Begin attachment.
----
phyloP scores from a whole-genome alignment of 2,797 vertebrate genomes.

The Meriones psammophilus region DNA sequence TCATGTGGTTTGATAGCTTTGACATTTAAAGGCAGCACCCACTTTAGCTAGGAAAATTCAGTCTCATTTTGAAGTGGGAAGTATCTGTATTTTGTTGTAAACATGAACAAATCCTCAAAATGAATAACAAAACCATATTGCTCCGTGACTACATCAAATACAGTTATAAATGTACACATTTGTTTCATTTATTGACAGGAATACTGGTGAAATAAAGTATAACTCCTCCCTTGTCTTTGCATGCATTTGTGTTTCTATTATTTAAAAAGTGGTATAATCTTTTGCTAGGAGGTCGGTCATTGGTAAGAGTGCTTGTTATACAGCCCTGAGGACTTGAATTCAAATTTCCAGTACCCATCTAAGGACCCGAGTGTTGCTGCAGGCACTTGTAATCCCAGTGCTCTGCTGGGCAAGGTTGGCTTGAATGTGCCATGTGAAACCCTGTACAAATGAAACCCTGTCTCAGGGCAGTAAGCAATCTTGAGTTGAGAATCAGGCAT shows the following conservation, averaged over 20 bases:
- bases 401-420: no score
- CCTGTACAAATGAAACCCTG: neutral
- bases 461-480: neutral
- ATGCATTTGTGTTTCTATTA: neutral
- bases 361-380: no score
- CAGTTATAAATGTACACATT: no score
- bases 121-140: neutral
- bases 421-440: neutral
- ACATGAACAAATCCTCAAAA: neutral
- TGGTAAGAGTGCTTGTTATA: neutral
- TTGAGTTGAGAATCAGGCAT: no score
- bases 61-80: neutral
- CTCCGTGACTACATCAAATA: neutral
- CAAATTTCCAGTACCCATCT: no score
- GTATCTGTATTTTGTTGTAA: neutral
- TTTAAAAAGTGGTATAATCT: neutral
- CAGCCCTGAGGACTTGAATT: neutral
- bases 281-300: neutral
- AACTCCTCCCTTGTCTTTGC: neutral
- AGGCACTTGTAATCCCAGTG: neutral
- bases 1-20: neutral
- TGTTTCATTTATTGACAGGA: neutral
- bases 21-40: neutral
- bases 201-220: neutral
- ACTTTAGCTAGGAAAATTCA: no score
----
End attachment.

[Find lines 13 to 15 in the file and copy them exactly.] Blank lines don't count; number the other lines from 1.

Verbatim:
- TTGAGTTGAGAATCAGGCAT: no score
- bases 61-80: neutral
- CTCCGTGACTACATCAAATA: neutral